Evening. A sudden, deafening heartbeat jars my bones, and a vague anxiety revisits. The helicopter is back. Hovering low, its searchlight swings over my window, invading my private space with public urgency. I feel consumed by the thrumming and vibrate with it. The beam of light passes over my window again before it flies away, but it doesn’t go far. It circles, again and again, as usual.
“Criminal on the loose again,” I say. This happens at least twice a week, sometimes twice a day. If it’s daylight, I feel compelled to run outside and stare up at the police chopper, or look for glimpses of it between the trees and rooftops. This is the nester in me, the homeowner afraid for her safety and security. And it’s the thiefhunter in me, trying to triangulate the position of the fleeing perp, guess the scene of the crime.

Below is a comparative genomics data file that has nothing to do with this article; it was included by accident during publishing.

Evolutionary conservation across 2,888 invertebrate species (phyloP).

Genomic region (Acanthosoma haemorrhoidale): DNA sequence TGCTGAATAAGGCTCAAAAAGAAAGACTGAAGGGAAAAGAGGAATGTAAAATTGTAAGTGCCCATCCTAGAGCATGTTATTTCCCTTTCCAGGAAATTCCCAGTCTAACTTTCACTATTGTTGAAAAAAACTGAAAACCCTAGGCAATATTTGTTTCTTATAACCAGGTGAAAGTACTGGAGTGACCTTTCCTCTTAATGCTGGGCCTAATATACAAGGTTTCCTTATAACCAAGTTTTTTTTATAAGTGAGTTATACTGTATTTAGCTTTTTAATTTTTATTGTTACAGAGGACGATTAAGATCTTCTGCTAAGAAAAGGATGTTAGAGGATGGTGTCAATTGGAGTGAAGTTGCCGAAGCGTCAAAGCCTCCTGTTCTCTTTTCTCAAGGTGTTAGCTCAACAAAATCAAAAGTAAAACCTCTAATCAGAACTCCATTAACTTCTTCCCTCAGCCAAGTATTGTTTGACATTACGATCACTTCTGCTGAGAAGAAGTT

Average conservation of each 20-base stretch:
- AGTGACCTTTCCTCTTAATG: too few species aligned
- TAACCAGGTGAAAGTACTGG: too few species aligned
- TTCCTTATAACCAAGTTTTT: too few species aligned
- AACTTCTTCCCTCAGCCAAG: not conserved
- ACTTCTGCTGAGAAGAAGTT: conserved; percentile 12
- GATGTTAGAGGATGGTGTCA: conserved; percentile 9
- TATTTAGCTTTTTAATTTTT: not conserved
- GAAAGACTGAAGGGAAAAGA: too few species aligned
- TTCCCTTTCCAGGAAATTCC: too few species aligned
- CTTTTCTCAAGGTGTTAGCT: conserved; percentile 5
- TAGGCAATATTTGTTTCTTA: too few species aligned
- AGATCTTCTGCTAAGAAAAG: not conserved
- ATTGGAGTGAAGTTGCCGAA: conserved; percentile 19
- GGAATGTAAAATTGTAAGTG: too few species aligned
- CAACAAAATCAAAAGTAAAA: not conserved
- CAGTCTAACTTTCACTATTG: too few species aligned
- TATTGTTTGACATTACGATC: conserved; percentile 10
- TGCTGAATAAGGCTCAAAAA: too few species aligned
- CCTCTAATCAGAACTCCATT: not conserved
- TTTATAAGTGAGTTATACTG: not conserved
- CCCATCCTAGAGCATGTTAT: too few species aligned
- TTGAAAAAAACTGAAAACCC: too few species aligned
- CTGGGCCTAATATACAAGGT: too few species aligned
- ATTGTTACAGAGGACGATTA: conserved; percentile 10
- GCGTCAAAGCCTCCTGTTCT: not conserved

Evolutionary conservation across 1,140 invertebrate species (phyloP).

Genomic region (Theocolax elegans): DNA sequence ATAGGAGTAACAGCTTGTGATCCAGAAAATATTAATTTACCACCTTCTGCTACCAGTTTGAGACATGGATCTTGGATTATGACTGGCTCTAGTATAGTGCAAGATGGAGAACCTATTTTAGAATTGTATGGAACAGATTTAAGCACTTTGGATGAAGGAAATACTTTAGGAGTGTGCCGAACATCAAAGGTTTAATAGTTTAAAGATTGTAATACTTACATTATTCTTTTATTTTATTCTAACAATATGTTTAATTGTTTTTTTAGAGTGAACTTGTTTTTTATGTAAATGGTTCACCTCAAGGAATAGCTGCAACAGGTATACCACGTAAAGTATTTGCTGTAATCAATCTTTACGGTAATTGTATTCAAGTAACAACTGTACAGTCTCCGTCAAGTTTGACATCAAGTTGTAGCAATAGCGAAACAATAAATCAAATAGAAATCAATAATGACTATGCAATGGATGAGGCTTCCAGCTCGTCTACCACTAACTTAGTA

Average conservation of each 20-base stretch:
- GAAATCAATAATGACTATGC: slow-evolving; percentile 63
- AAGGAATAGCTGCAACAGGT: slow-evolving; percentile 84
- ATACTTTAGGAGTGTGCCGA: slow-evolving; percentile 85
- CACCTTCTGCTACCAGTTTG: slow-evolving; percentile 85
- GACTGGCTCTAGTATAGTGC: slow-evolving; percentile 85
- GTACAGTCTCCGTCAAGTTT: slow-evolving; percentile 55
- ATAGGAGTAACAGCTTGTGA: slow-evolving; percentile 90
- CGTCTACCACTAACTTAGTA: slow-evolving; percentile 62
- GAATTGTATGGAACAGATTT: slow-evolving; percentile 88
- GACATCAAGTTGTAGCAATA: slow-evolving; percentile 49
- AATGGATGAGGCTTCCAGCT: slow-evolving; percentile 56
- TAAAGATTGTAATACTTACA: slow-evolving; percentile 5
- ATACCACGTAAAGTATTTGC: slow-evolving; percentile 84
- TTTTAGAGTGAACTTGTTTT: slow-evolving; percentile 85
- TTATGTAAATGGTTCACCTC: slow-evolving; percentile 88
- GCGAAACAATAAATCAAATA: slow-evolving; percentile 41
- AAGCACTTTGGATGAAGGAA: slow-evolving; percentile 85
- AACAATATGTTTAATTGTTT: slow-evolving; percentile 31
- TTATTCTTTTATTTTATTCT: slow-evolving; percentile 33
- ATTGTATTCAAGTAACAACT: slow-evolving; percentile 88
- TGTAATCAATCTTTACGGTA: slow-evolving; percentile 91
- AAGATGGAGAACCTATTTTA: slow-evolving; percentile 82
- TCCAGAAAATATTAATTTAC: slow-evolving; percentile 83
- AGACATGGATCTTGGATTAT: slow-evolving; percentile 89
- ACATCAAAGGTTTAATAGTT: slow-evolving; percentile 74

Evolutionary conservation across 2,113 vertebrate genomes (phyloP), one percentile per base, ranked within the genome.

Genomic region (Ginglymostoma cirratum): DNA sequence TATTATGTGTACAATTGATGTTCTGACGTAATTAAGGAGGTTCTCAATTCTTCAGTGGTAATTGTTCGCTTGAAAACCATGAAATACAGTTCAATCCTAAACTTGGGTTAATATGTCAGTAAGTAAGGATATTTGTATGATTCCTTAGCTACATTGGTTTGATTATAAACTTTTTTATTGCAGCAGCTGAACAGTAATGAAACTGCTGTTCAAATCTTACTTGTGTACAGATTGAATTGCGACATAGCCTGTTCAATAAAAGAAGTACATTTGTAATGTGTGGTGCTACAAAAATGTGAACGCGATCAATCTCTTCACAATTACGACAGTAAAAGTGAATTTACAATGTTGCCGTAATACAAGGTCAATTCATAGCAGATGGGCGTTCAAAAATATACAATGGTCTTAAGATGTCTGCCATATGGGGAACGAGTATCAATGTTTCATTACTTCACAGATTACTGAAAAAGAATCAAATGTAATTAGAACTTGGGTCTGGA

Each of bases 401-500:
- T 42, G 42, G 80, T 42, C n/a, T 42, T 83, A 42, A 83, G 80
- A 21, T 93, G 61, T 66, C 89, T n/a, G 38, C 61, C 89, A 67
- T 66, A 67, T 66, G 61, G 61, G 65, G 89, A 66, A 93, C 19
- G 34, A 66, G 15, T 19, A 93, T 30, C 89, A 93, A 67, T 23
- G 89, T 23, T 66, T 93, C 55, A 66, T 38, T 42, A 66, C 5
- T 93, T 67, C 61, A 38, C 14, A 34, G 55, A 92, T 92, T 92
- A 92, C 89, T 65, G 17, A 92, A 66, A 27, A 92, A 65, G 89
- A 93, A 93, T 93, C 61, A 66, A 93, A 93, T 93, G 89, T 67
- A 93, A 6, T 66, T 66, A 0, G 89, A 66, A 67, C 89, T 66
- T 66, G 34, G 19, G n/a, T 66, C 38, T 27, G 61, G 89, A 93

If it’s night, I mentally confirm that all doors are locked. Who is being hunted? What did he do? Where is he now? Where would I go, if it were me? My neighborhood’s a good one for hiding, with all its mature trees and shrubs and shadows. Lots of walls to leap over. Did I leave any lights on to light up the yard? Sometimes Bob and I turn on a police scanner, but it’s never interesting. Sometimes we only get valet parking attendants, or something to do with golf. We haven’t learned how to use it properly.
Sometimes the helicopter is accompanied by sirens on the ground, but not always. Today the police cars actually drove onto the street behind my house. There, they always turn off their sirens before entering the neighborhood.
I don’t live in a war zone, but in a city center. Having grown up in suburbia, I can’t ignore these incidents as life-long city-dwellers might. The searches are never resolved to my satisfaction. I never learn what happened, or if the subject was caught. In fact, I’m always left with the vague assumption that the helicopter just gave up and left the criminal on the loose. It’s always a criminal, by the way. Never a suspect. In my mind.